I guess I should join you."

      Grace looked around to find Colonel Summers standing there. He
      seated himself on a bench across from her and Logan and took out a
      pipe. "Logan, I know," he said. "But you must be Grace? I'm
      Scott's father." He offered her his hand -� the one not holding the
      pipe. She shook it. Like his son, he was as solid as a rock, a man
      with little patience for nonsense, and although Alex might resemble
      Scott more in looks, this man *felt* more like Scott.

      Logan was watching Summers with ill-concealed suspicion. "Jean told
      me that Chuck offered you an advisory position with the team." He
      wasn't saying �X-Men' out where anyone passing on the sidewalk might

      The colonel's eyes flicked up. They were black, black. "And did she
      tell you that I turned him down, too?"

      "She mentioned that."

      Scott's father went back to trying to light the pipe. "I'm not
      staying unless Scott's consulted." The tobacco caught finally and he
      puffed at it to get it burning, then pulled the stem from his mouth.
      "It's Scott's team. Xavier doesn't know shit about field command, if
      he's jumping over heads. An REMF running the show. Damn. Classic
      set-up for a clusterfuck."

      Logan laughed at that. "He tries."

      "Trying isn't good enough when there are human lives on the line."
      When it was his son's life; but he wasn't saying that. "It worries

      "It worries me, too. Scott's got talent, but not much experience."

      Chris Summers just nodded, too pragmatic to be offended. Grace
      studied his flat profile. He wasn't beautiful like Scott. He had a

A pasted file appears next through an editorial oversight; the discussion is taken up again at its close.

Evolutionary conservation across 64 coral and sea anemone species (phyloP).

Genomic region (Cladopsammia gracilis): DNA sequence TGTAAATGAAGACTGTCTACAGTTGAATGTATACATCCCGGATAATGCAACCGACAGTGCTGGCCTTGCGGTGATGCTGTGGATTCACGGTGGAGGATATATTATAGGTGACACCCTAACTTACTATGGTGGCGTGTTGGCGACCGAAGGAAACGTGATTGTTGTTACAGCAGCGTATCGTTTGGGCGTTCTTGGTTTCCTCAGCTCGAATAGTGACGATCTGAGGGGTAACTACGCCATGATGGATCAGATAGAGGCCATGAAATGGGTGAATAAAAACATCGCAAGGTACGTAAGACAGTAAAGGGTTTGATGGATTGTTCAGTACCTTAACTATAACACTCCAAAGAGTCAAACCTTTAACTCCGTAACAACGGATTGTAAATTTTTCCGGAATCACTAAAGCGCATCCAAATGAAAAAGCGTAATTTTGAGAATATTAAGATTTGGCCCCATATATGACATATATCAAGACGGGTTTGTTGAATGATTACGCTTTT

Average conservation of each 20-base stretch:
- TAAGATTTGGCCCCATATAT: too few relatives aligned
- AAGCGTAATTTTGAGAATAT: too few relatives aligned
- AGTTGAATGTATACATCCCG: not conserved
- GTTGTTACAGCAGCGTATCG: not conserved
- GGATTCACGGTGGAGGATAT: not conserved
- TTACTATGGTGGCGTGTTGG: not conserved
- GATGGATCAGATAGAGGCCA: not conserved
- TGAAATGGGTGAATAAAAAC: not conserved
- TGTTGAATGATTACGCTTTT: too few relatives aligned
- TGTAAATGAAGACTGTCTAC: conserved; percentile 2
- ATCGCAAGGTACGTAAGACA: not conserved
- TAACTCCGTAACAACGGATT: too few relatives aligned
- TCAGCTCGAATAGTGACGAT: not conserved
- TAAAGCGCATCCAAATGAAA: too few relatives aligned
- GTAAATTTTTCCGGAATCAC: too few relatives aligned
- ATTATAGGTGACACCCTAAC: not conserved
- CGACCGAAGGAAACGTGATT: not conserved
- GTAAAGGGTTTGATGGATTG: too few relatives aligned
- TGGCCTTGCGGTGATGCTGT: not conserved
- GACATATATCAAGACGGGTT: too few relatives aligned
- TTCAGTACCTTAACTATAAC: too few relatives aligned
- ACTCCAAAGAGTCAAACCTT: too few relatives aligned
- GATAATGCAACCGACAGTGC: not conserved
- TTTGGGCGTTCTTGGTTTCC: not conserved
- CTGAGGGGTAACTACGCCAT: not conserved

big nose and small, down-slanted black eyes in a seamed face with a
      prominent chin, high cheekbones . . . . She stopped and blinked
      twice, let stray pieces fall into place. 'If this is the Indian
      corner, I guess I should join you,' he'd said, and it had passed
      right over her head. But quite suddenly, several small things about
      Scott that had nagged at her as familiar in an unspecific way snapped
      together in her head to form a new -� and unexpected �- picture.
      "What tribe are you?" she blurted without preamble.

      Both men turned to stare, and she was suddenly less certain of her
      guess. Pegging part-bloods could be tricky, but then he said,
      "Officially, I'm enrolled Tlingit. My mother was from Juneau.
      Unofficially, there's Haida and Cheyenne in there, too."

      She wanted to laugh. She wanted to cry. Here, she'd thought she was
      dating a white man and he turned out to have a Tlingit father. "Why
      didn't you ever *tell* him? That he was Indian?"

      Summers blinked, as if surprised by the question, and Grace was
      vaguely aware that Logan was sitting there with blank shock on his
      face. But he was staying out of this one. "I left Anchorage as soon
      as I could get away," the colonel said. "It's not easy to be a
      �breed in Alaska."

      "It's not easy in South Dakota, either," Grace replied. "But it's
      worse not to know your people."